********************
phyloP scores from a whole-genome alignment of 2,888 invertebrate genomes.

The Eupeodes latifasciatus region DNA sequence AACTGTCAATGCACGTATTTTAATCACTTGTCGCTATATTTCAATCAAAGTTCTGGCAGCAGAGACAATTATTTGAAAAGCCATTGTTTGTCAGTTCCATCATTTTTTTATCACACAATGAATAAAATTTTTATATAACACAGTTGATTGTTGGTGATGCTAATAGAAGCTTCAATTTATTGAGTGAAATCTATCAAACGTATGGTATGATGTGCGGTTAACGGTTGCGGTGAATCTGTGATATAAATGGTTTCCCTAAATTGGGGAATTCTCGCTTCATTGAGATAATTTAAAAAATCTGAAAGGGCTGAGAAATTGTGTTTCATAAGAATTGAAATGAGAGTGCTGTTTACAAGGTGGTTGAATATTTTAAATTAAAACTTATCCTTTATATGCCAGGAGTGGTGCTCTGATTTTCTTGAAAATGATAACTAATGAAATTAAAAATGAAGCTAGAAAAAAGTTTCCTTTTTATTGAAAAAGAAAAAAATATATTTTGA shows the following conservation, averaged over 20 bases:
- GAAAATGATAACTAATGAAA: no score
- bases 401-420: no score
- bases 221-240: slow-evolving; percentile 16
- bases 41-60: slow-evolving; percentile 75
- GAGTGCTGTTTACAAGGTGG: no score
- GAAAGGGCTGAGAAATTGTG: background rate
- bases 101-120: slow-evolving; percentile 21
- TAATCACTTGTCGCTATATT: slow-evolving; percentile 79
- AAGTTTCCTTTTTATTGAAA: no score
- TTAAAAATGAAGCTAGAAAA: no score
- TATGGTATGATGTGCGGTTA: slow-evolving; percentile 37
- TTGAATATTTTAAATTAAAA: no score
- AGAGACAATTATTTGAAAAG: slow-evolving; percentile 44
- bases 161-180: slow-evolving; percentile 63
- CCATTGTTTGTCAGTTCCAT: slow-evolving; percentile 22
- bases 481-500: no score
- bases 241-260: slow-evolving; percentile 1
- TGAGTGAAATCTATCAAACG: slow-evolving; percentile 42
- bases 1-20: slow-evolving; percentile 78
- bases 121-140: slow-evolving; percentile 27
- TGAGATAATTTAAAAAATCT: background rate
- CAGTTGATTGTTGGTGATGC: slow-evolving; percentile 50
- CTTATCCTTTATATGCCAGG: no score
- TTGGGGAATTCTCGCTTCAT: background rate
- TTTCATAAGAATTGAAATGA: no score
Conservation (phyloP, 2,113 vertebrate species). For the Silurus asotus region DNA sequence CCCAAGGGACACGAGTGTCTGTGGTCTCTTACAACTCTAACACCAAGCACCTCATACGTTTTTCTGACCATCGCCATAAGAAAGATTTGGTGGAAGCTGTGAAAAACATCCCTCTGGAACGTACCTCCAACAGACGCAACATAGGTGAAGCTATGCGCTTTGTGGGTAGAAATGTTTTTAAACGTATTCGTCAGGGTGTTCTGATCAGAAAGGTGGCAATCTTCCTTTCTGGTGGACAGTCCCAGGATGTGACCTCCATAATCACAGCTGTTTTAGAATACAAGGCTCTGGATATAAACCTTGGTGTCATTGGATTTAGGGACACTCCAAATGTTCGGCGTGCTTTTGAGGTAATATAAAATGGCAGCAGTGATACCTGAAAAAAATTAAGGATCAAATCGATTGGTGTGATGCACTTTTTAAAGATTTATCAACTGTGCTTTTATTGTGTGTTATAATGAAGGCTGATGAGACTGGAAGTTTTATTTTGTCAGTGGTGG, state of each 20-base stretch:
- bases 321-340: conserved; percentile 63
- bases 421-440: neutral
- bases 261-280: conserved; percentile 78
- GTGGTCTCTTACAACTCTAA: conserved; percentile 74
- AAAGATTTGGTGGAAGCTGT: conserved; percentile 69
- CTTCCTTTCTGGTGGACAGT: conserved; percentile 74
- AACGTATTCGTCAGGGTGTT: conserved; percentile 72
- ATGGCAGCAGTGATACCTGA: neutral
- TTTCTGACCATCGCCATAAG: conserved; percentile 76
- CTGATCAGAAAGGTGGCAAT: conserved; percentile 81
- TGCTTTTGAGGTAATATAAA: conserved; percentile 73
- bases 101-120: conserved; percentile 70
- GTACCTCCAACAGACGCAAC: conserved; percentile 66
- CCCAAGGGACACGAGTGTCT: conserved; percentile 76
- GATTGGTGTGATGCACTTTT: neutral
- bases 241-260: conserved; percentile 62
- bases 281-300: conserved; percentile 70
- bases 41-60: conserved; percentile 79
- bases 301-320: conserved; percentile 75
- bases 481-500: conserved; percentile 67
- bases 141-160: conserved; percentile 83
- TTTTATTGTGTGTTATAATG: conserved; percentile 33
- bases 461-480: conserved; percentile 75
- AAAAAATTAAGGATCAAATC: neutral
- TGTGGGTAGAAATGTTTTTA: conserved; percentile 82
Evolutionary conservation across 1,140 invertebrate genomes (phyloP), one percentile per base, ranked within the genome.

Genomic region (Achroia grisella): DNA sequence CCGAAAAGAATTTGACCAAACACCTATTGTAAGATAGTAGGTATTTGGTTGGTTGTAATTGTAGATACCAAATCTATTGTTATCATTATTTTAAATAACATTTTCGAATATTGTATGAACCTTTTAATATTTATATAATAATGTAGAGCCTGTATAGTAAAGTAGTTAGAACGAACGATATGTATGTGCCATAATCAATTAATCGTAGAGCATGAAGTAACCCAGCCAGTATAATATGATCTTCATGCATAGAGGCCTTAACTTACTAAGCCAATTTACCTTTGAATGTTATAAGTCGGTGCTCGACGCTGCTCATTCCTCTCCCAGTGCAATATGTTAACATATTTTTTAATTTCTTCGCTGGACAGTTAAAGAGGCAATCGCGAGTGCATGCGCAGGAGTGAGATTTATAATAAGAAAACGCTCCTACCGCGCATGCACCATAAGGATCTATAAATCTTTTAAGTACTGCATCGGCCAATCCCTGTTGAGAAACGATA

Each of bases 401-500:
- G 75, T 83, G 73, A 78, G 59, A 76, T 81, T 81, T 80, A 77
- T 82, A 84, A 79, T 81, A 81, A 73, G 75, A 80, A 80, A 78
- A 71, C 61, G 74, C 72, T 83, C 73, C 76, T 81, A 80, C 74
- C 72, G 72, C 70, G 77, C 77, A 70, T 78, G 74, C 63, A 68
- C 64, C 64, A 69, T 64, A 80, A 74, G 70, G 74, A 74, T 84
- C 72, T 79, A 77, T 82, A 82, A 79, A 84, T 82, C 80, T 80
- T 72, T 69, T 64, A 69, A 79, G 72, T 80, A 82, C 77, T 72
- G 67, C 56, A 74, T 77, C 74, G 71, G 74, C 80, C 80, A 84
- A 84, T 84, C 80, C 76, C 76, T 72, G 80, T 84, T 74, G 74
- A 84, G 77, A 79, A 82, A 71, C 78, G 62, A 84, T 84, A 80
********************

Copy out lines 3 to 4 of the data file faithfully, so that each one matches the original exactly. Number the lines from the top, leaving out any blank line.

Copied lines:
- GAAAATGATAACTAATGAAA: no score
- bases 401-420: no score